I was warned by various people about the mediocrity of Karim Abdel Aziz s film “Khareg Ala Al-Qanoon (The Outlaw) but, buoyed by the excellence of Egyptian action flick “El-Gezira (The Island) and in the absence of an alternative, I went anyway.
I repented this decision through the course of two excruciatingly long hours, largely spent trying to work out if this was a remake of another film or just a hackneyed quilt of the plots of every gangster film ever made.
Writer Bilal Fadl sticks to the classic recipe for the genre: take one small boy and make him witness his father’s death at the hands of the police. Add him to a large drug-lord masquerading as a businessman who is also the boy’s uncle, and leave to stew for 20 years. When nicely done, add a tough-talking cop to this mixture who will supposedly create flavor by making the small boy-turned-criminal suspect that his uncle played a part in his father’s death. Add garnish in the form of a wife/mistress/girlfriend. Try to enjoy.
I suppose that there was potential here for an interesting – albeit unoriginal – study of revenge, but director Ahmed Galal neglected to do so by combining fantastical action sequences with dialogue so dull it made me regret my own ears.
Take one of the film’s major action scenes as an example. In it, film hero Omar (Abdel Aziz) is conducting a drug deal in the desert. The deal is busted by cop Rashad (Ahmed Said Abdel Ghany) who has approximately 240,000 arms-wielding policemen in tow. The inevitable gun battle begins during which all the men die except our hero Omar, of course, who apparently has bullet-proof skin.
Omar spurns the 4×4 jeeps and other fast-moving vehicles and chooses to make his getaway in a simple lorry, which is an unconventional approach but, we realize, is necessary for the action sequences which will ensue.
Omar and his lorry crash through a wall of police cars before he executes a vaguely-spectacular handbrake spin, again into a line of policemen conveniently assembled for this purpose.
The lorry is inevitably badly damaged during the kafuffle but, luckily, it appears to have a self-repairing function which allows Omar to go head-to-head in a game of chicken with Rashad in a moment lacking any suspense whatsoever.
Funnily enough, Rashed, also in his 4×4, loses against Omar and his articulated lorry – fancy that! He swerves off the road and the car spins but Omar emerges intact, clutching his designer sunglasses which almost everyone in the film sports conspicuously.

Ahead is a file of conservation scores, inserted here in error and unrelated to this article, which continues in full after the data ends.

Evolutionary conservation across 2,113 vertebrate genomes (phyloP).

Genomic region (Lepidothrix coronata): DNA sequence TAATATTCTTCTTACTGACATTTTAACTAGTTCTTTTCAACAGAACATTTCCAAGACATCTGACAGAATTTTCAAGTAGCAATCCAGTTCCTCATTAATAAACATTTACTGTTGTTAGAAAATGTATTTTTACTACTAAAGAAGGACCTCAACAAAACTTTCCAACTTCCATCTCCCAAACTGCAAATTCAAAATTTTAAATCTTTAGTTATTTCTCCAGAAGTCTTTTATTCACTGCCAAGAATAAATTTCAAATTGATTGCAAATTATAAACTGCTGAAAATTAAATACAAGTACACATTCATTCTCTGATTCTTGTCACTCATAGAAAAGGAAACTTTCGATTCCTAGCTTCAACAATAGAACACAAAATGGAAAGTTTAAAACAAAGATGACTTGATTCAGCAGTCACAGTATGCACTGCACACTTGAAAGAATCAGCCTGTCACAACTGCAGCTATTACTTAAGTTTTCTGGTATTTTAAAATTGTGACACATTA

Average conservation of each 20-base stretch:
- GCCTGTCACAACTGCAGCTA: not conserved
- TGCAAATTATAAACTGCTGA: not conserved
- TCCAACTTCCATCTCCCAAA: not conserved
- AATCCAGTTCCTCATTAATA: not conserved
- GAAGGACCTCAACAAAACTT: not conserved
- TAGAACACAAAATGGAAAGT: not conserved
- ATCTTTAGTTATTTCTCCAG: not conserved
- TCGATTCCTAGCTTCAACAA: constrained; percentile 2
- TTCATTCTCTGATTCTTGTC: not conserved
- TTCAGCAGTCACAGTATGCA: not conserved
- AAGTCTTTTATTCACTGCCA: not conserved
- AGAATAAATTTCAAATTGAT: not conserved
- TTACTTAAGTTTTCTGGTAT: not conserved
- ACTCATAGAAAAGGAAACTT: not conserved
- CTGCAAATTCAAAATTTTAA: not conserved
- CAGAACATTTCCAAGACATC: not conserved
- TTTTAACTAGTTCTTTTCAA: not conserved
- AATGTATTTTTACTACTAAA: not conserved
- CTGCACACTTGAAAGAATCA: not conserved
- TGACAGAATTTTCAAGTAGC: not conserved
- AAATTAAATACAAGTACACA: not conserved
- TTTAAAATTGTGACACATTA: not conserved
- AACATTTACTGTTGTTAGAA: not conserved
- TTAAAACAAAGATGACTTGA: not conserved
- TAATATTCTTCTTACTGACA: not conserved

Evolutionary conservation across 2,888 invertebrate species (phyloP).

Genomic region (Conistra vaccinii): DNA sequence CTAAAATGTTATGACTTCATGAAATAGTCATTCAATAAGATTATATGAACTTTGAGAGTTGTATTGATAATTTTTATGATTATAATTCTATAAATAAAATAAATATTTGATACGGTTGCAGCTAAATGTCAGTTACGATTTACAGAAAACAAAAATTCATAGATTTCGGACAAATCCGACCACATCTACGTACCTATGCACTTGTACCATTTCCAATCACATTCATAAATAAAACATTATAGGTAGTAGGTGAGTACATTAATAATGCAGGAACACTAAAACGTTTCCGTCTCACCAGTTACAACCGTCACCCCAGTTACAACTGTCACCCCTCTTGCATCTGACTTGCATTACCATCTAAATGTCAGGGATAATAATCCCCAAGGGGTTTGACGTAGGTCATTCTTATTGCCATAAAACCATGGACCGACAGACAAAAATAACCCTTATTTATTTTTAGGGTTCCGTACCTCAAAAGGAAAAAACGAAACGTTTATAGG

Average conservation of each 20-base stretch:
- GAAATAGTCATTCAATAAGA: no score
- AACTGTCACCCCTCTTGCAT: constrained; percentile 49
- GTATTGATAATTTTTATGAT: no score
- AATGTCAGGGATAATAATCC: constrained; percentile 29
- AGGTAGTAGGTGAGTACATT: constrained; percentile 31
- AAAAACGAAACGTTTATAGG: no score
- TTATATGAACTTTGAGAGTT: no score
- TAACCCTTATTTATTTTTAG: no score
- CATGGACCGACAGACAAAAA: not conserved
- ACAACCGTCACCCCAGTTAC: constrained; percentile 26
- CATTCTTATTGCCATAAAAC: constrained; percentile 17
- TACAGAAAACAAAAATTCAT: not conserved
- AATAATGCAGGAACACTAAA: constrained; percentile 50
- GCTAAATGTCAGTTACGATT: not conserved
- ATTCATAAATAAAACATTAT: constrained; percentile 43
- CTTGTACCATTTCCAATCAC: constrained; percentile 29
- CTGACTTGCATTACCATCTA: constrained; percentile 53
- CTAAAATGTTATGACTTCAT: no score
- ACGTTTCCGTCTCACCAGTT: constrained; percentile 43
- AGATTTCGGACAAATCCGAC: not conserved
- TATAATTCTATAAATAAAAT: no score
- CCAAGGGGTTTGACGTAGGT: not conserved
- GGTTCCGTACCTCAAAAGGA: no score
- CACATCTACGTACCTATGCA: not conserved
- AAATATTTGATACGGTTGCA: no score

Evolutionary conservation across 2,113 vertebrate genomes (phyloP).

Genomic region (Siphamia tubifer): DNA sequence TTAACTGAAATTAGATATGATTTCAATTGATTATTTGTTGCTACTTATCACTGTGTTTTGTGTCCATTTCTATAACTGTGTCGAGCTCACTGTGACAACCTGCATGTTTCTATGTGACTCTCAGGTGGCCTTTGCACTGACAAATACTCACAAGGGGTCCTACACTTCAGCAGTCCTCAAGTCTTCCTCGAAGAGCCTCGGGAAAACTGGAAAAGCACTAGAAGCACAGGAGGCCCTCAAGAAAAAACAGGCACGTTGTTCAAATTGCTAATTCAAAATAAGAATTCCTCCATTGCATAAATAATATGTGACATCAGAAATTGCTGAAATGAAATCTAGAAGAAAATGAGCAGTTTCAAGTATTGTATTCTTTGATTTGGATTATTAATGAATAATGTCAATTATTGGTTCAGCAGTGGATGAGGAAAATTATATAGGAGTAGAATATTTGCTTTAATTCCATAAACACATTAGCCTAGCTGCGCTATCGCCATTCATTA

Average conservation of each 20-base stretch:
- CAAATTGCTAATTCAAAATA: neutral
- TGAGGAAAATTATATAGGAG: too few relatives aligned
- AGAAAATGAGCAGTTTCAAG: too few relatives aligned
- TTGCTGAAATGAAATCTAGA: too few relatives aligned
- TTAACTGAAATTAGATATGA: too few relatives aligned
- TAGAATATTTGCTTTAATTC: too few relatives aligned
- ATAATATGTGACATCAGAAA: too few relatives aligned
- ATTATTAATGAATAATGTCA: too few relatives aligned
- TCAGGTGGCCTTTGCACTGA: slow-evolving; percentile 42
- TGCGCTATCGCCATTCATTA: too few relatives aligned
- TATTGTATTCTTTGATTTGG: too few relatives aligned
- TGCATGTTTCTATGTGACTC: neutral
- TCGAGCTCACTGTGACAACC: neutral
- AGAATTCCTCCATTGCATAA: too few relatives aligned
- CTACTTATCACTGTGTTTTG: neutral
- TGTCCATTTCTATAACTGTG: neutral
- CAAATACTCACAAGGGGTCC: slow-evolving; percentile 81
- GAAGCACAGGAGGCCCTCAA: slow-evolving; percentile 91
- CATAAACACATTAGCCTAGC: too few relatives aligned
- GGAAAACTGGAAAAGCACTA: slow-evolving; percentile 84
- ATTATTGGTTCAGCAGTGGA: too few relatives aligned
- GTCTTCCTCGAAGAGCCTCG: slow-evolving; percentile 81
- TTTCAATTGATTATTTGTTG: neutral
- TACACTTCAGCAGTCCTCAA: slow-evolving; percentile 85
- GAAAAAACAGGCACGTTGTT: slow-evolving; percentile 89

The dialogue was entirely forgettable and revolved around the usual themes of betrayed trust and good vs. evil, interspersed with particularly annoying exchanges between Omar and his squeeze, played by Maya Nasri. Omar has married Maya in a secret urfi ceremony (a common-law marriage without an official contract) and placed her in a flat where he visits her and carries out domestic pursuits like fixing lamps while Maya moans in a high-pitched wail about wanting to get married officially and have kids.
The unique point of Maya’s character seems to provide a moral conflict for Omar as he “evolves – or rather, makes a 180-degree change overnight.
Omar spends the first half of the film telling Maya that in Egypt “the son of the general becomes a general and the son of the drug dealer becomes a drug dealer and that for this reason he will never reproduce.
Up pops Omar and his sunglasses half an hour later asking Maya’s mother for her daughter’s hand in marriage.
Herein lies the film’s essential flaw: The characters are so two-dimensional that attempting to saddle them with emotion or feeling is like trying to paint the Mona Lisa using crayons.
In fact, when Rashad is blown up in a car bomb I didn’t feel moved in the slightest. My exact feelings were: one down, three to go.
It is perhaps for this reason that the film’s director chose to make Omar spend all but one of the film’s scenes (when he is chopping cucumbers in Maya’s kitchen) furiously smoking cigarettes. In this way, we are supposed to get that – Behold! This man is troubled – particularly given the numerous close-ups of his overflowing ashtrays and endless inhalations.
In one scene, a cigarette mysteriously grows longer during its journey from the ashtray to Omar’s mouth.
A word has to be said about Hassan Hosni and, in particular, the disastrous casting choice which led to an inoffensive light-comedy actor playing a “Godfather -type role.
While Hosni does possess Brando-like jowls, the comparison ends there.
He was completely unsuited to the role, lacking the quiet menace which one associates with a homicidal drug baron and was instead vaguely ridiculous in his false eyebrows.
But then this is a film which contents itself with looking good, with slickly dressed policemen in Italian sunglasses, and jerky camerawork which was de rigueur a couple of years ago but are now just annoying.
I was happy to exit this film but annoyed that its makers had troubled themselves to sandwich together the action scenes (which are the film’s raison d’etre) with insipid and boring dialogue. Had they just pieced together the car chases and shoot-outs back to back, we could have all gone home much earlier.